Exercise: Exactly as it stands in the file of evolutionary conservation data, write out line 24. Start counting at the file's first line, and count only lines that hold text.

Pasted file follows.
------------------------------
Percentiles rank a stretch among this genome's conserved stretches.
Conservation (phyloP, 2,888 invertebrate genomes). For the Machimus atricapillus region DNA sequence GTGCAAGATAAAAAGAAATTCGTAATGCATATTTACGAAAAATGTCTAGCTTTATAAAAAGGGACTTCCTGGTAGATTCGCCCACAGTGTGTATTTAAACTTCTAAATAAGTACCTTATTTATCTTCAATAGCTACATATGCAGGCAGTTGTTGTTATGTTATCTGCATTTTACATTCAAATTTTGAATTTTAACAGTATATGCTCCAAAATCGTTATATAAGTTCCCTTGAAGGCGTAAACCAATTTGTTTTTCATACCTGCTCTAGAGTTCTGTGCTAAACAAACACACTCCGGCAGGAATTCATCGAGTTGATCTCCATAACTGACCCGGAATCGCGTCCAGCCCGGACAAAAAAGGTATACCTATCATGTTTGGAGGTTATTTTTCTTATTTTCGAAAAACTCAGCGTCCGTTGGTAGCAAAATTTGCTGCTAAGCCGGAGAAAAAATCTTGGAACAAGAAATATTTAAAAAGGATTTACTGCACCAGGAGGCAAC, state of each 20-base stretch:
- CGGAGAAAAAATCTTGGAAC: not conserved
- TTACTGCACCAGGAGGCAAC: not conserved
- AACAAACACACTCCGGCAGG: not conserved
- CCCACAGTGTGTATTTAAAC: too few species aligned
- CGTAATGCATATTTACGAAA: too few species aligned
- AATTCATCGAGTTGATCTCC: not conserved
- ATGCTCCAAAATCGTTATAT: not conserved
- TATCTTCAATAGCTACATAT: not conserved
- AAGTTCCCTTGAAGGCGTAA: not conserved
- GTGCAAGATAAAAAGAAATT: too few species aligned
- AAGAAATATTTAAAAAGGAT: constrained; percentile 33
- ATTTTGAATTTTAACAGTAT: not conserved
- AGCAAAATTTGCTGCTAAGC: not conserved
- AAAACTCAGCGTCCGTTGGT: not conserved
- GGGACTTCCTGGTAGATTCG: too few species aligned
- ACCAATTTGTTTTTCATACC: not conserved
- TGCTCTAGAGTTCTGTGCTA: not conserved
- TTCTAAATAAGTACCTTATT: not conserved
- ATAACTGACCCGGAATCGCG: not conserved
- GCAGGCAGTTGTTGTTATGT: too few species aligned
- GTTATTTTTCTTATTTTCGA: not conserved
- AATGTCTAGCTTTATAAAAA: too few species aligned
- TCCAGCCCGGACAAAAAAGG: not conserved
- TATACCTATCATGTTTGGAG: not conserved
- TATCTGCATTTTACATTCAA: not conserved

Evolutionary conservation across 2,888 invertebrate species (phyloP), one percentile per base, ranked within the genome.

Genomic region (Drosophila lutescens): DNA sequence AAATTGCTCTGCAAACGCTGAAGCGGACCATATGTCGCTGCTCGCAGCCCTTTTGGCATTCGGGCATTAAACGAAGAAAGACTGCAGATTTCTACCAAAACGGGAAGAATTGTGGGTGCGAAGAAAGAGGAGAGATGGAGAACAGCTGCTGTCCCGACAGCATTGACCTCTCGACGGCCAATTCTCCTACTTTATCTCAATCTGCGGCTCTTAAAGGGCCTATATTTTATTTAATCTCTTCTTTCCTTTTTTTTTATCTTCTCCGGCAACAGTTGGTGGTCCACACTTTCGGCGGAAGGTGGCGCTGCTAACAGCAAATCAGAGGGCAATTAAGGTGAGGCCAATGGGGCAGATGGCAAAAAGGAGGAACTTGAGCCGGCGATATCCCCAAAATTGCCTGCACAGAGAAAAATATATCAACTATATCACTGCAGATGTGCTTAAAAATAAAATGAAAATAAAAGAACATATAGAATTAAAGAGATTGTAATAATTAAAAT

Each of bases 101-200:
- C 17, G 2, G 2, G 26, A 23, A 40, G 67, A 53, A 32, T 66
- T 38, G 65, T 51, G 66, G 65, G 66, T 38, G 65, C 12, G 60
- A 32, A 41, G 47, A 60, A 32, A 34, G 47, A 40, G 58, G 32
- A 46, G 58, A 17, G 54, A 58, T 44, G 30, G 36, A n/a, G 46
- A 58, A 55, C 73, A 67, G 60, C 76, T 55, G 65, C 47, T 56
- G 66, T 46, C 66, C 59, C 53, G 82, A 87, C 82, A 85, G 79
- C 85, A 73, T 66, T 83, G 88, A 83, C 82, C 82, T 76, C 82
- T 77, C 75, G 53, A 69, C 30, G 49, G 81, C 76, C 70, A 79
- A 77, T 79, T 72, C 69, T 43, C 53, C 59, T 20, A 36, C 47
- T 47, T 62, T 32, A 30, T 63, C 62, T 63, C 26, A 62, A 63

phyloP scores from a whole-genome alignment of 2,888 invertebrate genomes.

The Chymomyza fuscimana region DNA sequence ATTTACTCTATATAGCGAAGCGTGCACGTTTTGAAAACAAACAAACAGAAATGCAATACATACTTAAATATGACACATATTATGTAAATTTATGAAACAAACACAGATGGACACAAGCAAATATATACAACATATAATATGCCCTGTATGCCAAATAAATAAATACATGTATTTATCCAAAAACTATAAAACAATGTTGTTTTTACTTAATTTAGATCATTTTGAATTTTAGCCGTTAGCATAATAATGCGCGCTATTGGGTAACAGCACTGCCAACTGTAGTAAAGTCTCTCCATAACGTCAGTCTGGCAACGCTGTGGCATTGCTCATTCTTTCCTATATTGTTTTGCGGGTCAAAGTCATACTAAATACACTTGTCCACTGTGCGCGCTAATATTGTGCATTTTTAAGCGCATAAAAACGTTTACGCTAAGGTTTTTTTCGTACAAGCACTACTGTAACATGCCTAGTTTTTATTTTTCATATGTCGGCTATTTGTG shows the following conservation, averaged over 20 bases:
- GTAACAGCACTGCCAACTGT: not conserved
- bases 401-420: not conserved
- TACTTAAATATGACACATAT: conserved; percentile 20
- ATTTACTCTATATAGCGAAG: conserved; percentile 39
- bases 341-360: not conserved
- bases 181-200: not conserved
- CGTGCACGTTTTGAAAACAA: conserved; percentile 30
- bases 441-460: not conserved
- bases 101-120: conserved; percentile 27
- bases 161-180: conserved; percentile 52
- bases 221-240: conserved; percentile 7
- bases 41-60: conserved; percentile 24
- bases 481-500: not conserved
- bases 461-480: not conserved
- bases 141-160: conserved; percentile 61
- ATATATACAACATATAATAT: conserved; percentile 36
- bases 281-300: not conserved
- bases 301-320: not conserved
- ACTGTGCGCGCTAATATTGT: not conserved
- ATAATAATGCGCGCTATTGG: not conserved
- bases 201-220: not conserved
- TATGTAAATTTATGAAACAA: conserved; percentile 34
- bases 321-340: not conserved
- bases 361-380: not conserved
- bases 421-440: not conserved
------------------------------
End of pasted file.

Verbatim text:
- AATGTCTAGCTTTATAAAAA: too few species aligned